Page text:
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New NICFI program supports disaster management efforts to combat devastating effects of climate change

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A new programme aims to prevent and countermand the loss of tropical forests by facilitating the global availability of high-resolution satellite imagery. Launched by Norway's Ministry of Climate and Environment in partnership with satellite imagery providers Kongsberg Satellite Services, Planetand Airbus, the Imagery Programme makes use of space-based information to combat the devastating effects of climate change, mitigate disasters and facilitate disaster management efforts worldwide.

Trees are vital for upholding an environmental equilibrium and deforestation causes a disruption with devastating effects on our climate. Meaningfully, the positive correlation between deforestation and global warming is widely recognized. The impact of deforestation on the environment can be two-fold. Deforestation by burning, which is a common practice, releases harmful gases generated from burning biomass into the atmosphere. Further, when trees perishas a result of deforestation, they release greenhouse gases stored inside them, like carbon dioxide, into the atmosphere.

As a direct contributing factor to climate change, deforestation also amplifies the risk and severity of disasters.This relationship is especially noticeable in the case of floods. The explanation of this can be traced to the role of the forest as a natural protector from flooding. According to the European Environment Agency, "forests can soak up excess rainwater, preventing run-offs and damage". Without tree cover, the land also suffers soil erosion which arrives at the river beds and increases the level of the water severely. These combining factors caused by deforestation increase the risk and vulnerability of the landscape to flooding. The detrimental effect of deforestation on the environment highlights the need to conserve tropical forests globally. Satellite technology is a useful tool in this regard as it allows us to monitor deforestation and gain valuable knowledge of the impact on tropical forests globally. With this information, it is possible to more efficiently mobilise efforts to stop deforestation and protect the environment. Therefore, it also proves useful to combat the effects of climate change, mitigate natural disasters and facilitate disaster management support efforts worldwide.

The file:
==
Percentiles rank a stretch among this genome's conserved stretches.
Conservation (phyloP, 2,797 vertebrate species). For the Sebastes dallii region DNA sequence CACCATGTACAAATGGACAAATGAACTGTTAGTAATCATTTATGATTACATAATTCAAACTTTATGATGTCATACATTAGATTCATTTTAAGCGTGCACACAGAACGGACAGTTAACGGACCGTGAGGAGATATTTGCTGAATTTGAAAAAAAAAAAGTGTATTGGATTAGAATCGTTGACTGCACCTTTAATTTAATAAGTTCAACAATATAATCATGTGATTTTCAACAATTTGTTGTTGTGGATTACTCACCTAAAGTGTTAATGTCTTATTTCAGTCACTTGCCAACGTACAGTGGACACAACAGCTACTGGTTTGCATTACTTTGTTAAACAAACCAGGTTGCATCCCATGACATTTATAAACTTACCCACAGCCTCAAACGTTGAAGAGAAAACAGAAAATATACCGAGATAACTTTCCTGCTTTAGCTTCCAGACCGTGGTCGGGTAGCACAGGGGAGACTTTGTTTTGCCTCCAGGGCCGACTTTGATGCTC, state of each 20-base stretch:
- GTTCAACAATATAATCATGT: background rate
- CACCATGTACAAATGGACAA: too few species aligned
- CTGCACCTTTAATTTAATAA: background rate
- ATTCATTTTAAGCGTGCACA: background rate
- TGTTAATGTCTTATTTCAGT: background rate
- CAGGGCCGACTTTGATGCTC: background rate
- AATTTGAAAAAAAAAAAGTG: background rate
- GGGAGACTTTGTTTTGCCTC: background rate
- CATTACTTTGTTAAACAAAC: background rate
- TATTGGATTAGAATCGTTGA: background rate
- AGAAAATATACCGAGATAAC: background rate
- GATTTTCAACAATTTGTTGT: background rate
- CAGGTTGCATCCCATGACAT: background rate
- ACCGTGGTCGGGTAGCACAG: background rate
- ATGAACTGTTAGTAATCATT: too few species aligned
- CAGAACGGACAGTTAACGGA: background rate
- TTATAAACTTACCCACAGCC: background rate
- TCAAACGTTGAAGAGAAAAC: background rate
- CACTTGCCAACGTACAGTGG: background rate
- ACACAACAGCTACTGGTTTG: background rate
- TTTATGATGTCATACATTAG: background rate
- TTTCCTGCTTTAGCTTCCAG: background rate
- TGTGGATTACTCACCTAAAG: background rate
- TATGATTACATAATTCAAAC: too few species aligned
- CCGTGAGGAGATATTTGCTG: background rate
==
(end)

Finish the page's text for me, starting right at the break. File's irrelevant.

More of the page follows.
This is the reason that the launch of the NICFI Imagery Program is so significant. The cooperation between three providers of satellite imagery raises global forest monitoring to a new level. Each organisation has its part to play in the NICFI Imagery Program. Planet, an American private Earth imaging company,provides high-resolution basemaps of tropical forests in over 64 developing countries that are updated on a monthly basis. Aerospace corporation Airbus grants its large archive of SPOT high resolution imagery to the programme. Kongsberg Satellite Services, a data and satellite communication services provider, will offer technical support. For more information about the partnership, click here.

With these joint technical capabilities at its core, the NICFI Imagery Program can offer global access to high-resolution satellite imagery of the tropics. The programme provides access to around 45 million square kilometres of land, located between 30 degrees latitude South and 30 degrees latitude North at a spatial resolution of 4,77 metres. In detail, the public can access two types of data: archived and monitoring. Archived data represents imagery from December 2015 - August 2020 with a bi-annual cadence. Monitoring data represents imagery from September 2020 - September 2022 with a monthly cadence. More information on the type of data captured by the NICFI Imagery Program can be found in this webinar.

This data access will facilitate global efforts to prevent deforestation and, in doing so, contribute to mitigating natural disasters worldwide. The information will allow disaster risk professionals the ability to gain better insight about areas of deforestation and draw vital conclusions that will allow them to better manage a natural disaster before, during and after it takes place.